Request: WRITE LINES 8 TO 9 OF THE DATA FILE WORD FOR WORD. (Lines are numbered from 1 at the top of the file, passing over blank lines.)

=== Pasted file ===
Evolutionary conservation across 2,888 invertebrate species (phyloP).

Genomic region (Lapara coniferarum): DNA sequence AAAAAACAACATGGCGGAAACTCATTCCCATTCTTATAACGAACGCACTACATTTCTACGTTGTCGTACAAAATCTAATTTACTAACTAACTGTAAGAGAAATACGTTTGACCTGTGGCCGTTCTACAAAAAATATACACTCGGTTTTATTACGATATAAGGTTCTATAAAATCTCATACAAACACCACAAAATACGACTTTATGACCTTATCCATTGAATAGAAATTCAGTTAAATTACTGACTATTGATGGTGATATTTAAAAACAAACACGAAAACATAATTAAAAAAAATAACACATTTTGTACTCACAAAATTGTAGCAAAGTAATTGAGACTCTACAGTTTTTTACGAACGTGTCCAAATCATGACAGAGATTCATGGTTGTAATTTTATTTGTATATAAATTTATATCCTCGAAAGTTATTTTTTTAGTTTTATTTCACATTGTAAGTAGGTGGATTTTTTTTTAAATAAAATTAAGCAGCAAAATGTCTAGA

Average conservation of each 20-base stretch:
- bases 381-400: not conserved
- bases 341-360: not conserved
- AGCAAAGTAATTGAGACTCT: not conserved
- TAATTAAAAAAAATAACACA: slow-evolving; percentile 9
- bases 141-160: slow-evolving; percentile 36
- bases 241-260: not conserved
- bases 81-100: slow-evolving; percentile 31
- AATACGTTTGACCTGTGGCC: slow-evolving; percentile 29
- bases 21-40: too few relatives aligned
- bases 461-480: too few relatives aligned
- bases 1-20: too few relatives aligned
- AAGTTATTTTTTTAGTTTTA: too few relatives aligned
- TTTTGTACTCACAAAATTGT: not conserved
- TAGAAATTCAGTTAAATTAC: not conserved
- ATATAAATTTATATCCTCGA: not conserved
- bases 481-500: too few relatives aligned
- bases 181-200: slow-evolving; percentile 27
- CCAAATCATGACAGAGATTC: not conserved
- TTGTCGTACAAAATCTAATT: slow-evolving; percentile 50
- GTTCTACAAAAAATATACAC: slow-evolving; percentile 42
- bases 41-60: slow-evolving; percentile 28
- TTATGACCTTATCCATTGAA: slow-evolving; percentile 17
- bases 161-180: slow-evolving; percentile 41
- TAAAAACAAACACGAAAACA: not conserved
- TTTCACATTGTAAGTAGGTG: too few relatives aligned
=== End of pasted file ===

- bases 141-160: slow-evolving; percentile 36
- bases 241-260: not conserved